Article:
GeForce RTX 4060 Ti vs GeForce RTX 2060 SUPER Performance Comparison


Staff member
Apr 23, 2019
Introduction Let’s say you purchased a $399 MSRP GeForce RTX 2060 SUPER in 2019, and you want to purchase a new upgrade in 2023 for around the same MSRP. That new upgrade would be the $399 MSRP GeForce RTX 4060 Ti 8GB in 2023. You are probably asking yourself, what kind of a performance upgrade are you actually going to get after four years if you upgrade straight from a GeForce RTX 2060 SUPER to the new GeForce RTX 4060 Ti? In this performance comparison review today, we are going to directly review the GeForce RTX 2060 SUPER versus GeForce […]

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Love the review and thank you.

Doing some numbers something stood out to me and it REALLY shows when you compare the target max MHZ between the two cards.

the 4060 is pushing 2535 and the 2070 is pushing 1650, This is a raw difference clock per clock of 53.6.

When we are NOT doing RT work the % of improvement for games at 1080p averages out to 45.3%. This leads me to believe most actual improvement to performance and efficiency is through process node efficiency and not redesign or IPC improvement of the actual rasterization cores. But when you take into account that they ALSO doubled the cuda cores to reach that number... is even more interesting.

This is weird... They doubled the cuda core count
Increased peak MHZ by 53.6%
Nicely brought down the power envelope.

But for DOUBLE the cuda cores running at just over 50% the mhz rating... if the IPC remained the same I would have expected a more linear progression in performance.

So it seems like they DID make some changes to the cuda cores themselves, for efficiency but had to claw back performance through more cores and more mhz taking away some of that efficiency gain. Actually theoretically 100% of the potential gain considering the real performance improvement is more in line with the MHZ as opposed to the DOUBLED cuda core count.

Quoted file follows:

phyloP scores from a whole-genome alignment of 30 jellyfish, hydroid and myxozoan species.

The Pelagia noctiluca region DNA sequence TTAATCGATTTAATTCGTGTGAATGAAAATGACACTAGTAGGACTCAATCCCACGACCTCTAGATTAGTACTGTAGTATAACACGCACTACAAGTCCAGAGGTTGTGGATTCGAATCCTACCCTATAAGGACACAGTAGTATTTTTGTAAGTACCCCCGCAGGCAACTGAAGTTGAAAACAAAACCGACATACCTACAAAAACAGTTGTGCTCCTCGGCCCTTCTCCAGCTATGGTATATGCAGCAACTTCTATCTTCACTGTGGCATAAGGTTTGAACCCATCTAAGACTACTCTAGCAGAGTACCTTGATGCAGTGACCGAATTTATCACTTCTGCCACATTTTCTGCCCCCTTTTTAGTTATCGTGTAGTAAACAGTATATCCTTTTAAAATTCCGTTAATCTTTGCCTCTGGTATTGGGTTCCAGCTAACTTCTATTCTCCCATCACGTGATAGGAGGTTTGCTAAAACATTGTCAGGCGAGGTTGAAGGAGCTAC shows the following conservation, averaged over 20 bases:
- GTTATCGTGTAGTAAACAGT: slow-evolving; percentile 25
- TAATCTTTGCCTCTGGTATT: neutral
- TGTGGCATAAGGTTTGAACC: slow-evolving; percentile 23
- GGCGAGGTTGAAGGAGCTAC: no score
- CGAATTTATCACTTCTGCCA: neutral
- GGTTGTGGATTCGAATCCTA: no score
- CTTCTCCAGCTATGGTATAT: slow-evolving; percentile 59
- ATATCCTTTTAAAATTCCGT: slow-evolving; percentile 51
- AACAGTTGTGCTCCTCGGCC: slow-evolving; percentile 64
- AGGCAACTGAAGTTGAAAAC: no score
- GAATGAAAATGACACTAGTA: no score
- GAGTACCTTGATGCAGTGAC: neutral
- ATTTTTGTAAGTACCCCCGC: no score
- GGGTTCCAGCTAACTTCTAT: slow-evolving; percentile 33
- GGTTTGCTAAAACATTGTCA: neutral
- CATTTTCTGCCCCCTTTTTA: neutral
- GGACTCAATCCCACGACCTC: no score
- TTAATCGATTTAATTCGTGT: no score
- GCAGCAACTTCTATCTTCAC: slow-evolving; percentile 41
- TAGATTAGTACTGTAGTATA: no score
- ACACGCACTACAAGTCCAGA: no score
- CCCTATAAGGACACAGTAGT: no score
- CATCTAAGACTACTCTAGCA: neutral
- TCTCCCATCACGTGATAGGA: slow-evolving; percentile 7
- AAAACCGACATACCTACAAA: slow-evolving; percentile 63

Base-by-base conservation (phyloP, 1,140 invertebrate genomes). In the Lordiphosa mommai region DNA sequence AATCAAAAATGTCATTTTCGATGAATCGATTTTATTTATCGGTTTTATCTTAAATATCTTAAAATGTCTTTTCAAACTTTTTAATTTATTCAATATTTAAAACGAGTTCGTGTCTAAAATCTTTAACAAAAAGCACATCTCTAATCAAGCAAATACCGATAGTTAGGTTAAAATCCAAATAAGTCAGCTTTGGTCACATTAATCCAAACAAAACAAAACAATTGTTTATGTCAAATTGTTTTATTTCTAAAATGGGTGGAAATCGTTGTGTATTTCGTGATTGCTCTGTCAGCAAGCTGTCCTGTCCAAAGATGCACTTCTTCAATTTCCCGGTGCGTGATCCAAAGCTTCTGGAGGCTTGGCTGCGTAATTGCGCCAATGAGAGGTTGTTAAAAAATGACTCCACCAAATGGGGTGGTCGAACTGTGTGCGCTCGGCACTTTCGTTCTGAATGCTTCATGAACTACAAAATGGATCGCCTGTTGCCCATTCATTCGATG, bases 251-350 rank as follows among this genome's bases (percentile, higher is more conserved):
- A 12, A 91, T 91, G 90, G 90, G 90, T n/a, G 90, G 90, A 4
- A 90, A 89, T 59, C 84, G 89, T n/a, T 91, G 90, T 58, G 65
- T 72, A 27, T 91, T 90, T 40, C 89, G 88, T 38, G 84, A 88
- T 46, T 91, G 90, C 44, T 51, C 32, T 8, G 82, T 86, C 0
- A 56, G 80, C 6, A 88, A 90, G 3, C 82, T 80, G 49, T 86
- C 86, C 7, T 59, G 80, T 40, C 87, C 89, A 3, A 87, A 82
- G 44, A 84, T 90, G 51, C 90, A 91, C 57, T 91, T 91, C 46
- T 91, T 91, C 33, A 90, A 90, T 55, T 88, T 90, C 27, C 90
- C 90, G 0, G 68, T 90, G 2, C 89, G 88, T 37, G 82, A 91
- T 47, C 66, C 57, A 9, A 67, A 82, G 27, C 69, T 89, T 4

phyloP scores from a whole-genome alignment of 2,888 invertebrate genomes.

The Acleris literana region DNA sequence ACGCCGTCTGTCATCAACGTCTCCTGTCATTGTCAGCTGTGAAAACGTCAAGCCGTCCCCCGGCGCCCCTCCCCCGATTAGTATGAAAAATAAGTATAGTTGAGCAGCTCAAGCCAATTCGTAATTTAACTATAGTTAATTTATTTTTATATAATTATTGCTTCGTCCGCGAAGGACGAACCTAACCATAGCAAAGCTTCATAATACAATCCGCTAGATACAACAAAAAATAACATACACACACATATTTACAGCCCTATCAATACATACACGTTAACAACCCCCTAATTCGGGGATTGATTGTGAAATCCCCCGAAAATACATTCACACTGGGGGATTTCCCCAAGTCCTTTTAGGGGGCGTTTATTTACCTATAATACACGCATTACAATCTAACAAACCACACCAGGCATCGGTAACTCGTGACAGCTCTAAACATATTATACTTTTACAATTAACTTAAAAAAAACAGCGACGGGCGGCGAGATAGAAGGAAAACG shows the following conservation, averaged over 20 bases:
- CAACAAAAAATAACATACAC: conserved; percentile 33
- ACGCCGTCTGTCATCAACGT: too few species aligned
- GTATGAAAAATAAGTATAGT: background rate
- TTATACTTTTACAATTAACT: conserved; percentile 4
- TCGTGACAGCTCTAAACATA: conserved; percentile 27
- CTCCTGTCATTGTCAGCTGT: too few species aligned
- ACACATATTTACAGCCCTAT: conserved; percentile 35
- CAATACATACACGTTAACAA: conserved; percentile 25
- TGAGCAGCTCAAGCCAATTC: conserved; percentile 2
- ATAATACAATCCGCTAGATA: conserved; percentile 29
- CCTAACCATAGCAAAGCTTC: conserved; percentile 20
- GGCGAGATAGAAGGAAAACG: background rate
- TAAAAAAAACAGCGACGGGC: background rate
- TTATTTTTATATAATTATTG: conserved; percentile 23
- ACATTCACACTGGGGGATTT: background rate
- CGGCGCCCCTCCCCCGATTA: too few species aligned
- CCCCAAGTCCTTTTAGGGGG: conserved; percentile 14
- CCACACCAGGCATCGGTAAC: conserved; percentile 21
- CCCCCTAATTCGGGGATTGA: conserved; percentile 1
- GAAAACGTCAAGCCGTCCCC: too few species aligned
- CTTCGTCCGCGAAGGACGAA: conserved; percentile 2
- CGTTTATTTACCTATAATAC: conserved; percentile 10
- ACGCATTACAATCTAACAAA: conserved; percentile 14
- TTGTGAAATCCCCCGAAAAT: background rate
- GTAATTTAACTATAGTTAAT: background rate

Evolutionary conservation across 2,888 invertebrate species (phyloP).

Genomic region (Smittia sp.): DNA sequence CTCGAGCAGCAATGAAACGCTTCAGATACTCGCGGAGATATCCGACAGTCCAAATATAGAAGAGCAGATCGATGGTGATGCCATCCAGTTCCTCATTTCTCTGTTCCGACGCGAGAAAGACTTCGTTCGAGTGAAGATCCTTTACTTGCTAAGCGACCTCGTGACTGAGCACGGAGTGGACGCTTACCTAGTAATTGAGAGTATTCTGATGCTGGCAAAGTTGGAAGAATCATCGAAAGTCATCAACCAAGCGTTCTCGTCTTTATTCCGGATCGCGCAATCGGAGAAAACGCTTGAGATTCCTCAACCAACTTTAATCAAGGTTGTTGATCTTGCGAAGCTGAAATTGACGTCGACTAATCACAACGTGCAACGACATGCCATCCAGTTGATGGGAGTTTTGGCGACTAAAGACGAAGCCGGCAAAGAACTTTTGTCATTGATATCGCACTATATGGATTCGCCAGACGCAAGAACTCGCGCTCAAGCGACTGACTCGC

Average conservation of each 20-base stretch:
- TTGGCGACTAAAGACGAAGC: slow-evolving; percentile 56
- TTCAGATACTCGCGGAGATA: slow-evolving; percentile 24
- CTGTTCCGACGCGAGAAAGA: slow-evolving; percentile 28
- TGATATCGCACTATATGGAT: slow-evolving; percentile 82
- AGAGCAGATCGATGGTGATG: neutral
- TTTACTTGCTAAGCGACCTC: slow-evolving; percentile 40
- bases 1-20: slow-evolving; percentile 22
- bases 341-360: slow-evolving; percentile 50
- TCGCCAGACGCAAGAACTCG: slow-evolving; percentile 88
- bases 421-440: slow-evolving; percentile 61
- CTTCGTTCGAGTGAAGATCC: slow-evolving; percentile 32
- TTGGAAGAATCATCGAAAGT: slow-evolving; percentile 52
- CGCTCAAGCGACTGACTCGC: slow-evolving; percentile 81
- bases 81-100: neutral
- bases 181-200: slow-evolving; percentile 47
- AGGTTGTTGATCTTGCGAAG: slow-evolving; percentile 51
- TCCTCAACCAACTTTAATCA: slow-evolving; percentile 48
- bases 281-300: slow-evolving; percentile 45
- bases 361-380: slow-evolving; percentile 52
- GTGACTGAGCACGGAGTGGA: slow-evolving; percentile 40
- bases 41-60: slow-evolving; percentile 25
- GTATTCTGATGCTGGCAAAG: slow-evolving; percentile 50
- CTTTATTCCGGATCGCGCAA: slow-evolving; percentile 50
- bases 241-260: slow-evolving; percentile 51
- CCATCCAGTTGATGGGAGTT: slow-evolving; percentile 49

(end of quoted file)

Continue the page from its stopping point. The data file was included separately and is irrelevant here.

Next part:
Something does not smell right here with these numbers. We're missing a part of the story. The end user is getting lesser performant cores core to core... if the had left the core counts equal and counted on only generational improvements (not including DLSS I didn't crunch those numbers) a 2070 to 4060 would have been a rasterization downgrade.

I need to run similar numbers for AMD's cards in a generational comparison.
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Would have been interesting to include these 3 cards also in the comparison & make it a 5 way battle

2060 12gb
3060 12gb
4060 ti 16gb

Idea is to identify bottlenecks with 8gb vram

For example in Ratchet & Clank in 1080p ultra (RT off) the 2060 12gb almost matches the 8gb 4060 ti !!!

Great writeup!

Grim brings up a good point - the 4060 shows about a 50% improvement in performance, but that 50% increase in clock speed ~and~ core count - the math doesn't seem to add up without drawing the conclusion that you just need to pack more slower (yet more efficient) cores to make Turing work. It's an interesting thing to note, if nothing else. Maybe that's why JSH is saying Moore's law is dead...?

Also - for ~most~ people (not enthusiasts here who chase the absolute top of the performance curve) - I usually recommend they upgrade to something that doubles their existing GPU performance. In the past that was every 2-3 generations, at roughly the same tier/price they had previously paid. Now, starting with RTX, that has been thrown out the window.

nVidia obviously wants you to pay a premium for Raytracing performance. I've never thought it was worth it, but to those that do - it's your money, buy what you like. But for folks that have cards from Pascal and newer, it's been hard to recommend anything to upgrade to without utterly blowing through budgets or accepting much smaller (rasterizing) performance gains.
Thanks, @Brent_Justice for the great comparative write-up. It's bummer about the PCIe and VRAM details but otherwise a solid upgrade in keeping at the exact same price point.

I had gotten a 2080 SUPER back then as a slight upgrade to a 1080 Ti and also so I could enjoy using G-Sync with an LG C9. While mostly a sideways move it had some impressive improvements for the day with RT and DLSS when gaming at 1440p. It even cost me somewhere around $50-100 less than what I paid for the 1080 Ti and only needed 2x 8-pin connectors vs 3x 8-pin for the 1080 Ti. I always cringed at the "SUPER" name but otherwise really had a good experience with that card.
Very nice review, thank you. I've been looking to get a lower tier card at some point for a back up rig again, and this review does help.
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